2 Cynics predict that Abdullah’s anti-corruption campaign will fizzle out with time – justas did the campaign that Mahathir launched when he came into power in the early 1980’s.Yet, bold charges, arrests and prosecutions of influential corporate figures and evenUMNO senior officials have continued to unfold long past Abdullah’s first 100 days inoffice. Abdullah even ordered a full-scale police investigation into initial allegations of involvement in nuclear proliferation by a local manufacturing company in which his sonis a major shareholder. (The police cleared the firm and arrested a middleman, BuharySyed Abu Tahir, believed connected with the Pakistani scientist responsible for sellingnuclear know-how to Libya, Iran and North Korea.)While much of Abdullah’s energy in his first year in office was focused on initiatingchange within the public sector, in his second year he has said he will focus on bringingabout a ‘paradigm shift’ in the mindsets of Malaysians in implementing developmentprojects. In place of the Mahathir-ite emphasis on mega-projects, agriculture is to be thenation’s third growth engine intended simultaneously to generate national income,stimulate a nascent biotechnology industry and combat rural poverty. Another key areafor Abdullah will be managing Malaysia’s current economic deficit and buffering theeconomy from external challenges by strengthening internal structures through ongoingdomestic governance reforms.
 Domestic and Border Security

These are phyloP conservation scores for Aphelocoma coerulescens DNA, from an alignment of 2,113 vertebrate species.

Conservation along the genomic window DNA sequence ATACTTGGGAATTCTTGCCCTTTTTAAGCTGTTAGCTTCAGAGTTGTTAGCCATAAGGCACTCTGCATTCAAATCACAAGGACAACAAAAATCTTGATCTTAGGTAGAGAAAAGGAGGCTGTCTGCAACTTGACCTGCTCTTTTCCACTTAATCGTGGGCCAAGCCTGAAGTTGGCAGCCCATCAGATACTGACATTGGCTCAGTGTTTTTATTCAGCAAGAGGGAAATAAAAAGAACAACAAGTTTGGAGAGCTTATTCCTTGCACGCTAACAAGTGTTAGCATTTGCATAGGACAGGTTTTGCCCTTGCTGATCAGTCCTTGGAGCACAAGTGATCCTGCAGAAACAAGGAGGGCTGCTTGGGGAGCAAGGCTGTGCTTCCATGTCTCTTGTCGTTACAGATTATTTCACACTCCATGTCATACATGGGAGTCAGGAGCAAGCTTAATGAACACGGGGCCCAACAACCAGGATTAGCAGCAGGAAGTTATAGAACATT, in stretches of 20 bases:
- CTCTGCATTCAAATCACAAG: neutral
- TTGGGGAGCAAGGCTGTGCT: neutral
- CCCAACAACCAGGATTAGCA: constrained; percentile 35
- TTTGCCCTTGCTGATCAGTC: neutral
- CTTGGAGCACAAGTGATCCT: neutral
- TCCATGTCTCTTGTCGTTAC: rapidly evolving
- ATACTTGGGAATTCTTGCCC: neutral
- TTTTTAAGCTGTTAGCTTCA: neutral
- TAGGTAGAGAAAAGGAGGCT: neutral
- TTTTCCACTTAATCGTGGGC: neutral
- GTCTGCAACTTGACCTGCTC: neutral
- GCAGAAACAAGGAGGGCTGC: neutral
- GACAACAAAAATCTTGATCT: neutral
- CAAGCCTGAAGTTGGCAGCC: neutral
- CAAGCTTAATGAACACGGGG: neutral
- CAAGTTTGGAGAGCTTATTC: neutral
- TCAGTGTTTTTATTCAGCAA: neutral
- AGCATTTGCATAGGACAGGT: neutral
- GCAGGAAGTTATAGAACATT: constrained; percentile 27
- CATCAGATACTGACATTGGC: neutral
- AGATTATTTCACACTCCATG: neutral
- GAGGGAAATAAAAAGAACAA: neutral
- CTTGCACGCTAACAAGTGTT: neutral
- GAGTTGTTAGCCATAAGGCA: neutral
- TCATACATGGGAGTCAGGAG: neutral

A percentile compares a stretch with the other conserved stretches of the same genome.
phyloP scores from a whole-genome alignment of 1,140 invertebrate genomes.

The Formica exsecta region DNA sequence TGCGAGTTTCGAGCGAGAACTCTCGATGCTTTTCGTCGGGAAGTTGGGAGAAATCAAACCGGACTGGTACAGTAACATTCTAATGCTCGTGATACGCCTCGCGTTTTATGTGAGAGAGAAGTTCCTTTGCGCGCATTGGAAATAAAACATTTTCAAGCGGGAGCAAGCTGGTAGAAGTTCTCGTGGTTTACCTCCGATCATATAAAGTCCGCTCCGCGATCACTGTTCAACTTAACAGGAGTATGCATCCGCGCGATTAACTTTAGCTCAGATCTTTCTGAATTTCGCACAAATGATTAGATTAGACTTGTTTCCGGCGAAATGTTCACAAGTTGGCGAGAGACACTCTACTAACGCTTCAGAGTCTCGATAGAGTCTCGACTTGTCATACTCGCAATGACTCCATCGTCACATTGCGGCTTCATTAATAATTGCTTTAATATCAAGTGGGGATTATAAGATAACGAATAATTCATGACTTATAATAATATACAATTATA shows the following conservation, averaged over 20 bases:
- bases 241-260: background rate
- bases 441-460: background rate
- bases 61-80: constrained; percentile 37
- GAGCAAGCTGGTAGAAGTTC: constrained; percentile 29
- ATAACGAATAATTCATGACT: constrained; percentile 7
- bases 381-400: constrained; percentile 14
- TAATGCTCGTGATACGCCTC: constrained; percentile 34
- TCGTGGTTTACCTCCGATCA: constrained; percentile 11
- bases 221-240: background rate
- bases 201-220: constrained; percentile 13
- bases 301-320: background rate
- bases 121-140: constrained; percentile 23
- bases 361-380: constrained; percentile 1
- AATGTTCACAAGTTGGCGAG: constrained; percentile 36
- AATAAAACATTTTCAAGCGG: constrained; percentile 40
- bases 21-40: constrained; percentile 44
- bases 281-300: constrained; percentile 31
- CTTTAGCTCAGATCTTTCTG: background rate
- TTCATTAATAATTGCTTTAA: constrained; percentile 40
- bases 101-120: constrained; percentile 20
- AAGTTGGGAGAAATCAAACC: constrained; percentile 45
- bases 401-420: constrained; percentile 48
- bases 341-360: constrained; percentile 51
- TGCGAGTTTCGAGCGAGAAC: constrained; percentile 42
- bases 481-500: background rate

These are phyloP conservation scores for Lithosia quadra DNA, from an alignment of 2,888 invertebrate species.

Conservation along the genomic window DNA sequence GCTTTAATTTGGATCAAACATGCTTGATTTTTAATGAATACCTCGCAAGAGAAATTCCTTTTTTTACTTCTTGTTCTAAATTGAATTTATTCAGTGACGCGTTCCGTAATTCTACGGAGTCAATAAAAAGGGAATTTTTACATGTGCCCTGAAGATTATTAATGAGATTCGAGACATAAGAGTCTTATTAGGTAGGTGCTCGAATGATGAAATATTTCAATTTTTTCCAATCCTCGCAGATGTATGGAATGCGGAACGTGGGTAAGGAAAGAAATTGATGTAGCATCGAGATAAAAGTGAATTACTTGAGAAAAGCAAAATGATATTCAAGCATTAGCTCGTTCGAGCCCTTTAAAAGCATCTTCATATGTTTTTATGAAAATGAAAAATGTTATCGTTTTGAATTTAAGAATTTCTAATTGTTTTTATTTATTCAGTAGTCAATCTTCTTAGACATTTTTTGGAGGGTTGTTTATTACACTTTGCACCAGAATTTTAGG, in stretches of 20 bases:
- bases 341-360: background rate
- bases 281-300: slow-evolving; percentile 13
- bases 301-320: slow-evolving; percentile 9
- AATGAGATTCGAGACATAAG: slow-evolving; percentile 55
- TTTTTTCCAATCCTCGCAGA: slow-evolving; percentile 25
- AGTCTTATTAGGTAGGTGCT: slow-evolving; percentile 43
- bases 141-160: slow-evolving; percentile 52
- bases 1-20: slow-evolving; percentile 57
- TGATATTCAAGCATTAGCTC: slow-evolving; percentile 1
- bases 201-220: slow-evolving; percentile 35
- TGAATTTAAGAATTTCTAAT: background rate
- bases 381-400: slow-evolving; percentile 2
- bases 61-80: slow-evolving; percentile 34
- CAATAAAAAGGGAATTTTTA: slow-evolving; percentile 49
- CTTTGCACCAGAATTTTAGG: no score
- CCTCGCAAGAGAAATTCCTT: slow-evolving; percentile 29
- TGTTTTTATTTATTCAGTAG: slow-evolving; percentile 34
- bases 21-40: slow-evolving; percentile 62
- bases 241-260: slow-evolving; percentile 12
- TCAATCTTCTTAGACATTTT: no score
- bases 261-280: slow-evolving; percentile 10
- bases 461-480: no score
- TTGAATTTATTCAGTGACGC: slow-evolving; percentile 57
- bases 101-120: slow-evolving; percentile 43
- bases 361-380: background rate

Terrorism – especially from the Jemaah Islamiah – remains a significant domestic threat.While the government claims that much of JI’s capability within Malaysia has beencrippled, there is a risk that JI-type splinter groups may still pose security problems.Additionally, the fact that Malaysia’s Azahari Hussein, JI’s alleged bomb-makerimplicated in the Bali, Marriott and Australian embassy bombings in Jakarta, continues toelude both Malaysian and Indonesian authorities is felt to be a source of embarrassmentto Malaysians, many of whom still have not fully recovered from the shockingrevelations in 2001/2 that Malaysian citizens and permanent residents were involved inmilitant networks.To defend the country’s borders, the marine police have set up a maritime tactical unitsimilar to the navy’s elite forces. The unit, also known as the Marine Police Commando,is trained with the help of the Special Operations forces and has new high-powered patrolboats at its disposal. Also in discussion is the establishment of a Marine Intelligence Unitto curb maritime crimes.East Malaysia, in particular, has been the focus of increased security. In addition to anewly constructed base around the gas capital of Bintulu, Sarawak police will build threemore marine bases at strategic locations in the state – one of them near the Sarawak-Brunei border checkpoint – to secure its maritime boundary. The state marine police alsohave solid links with their Bruneian and Indonesian counterparts, particularly those basedin Kalimantan, to ensure comprehensive joint efforts at protecting the waters of Borneo.After the most recent kidnapping incident (of a boat crew around the waters of Sabah in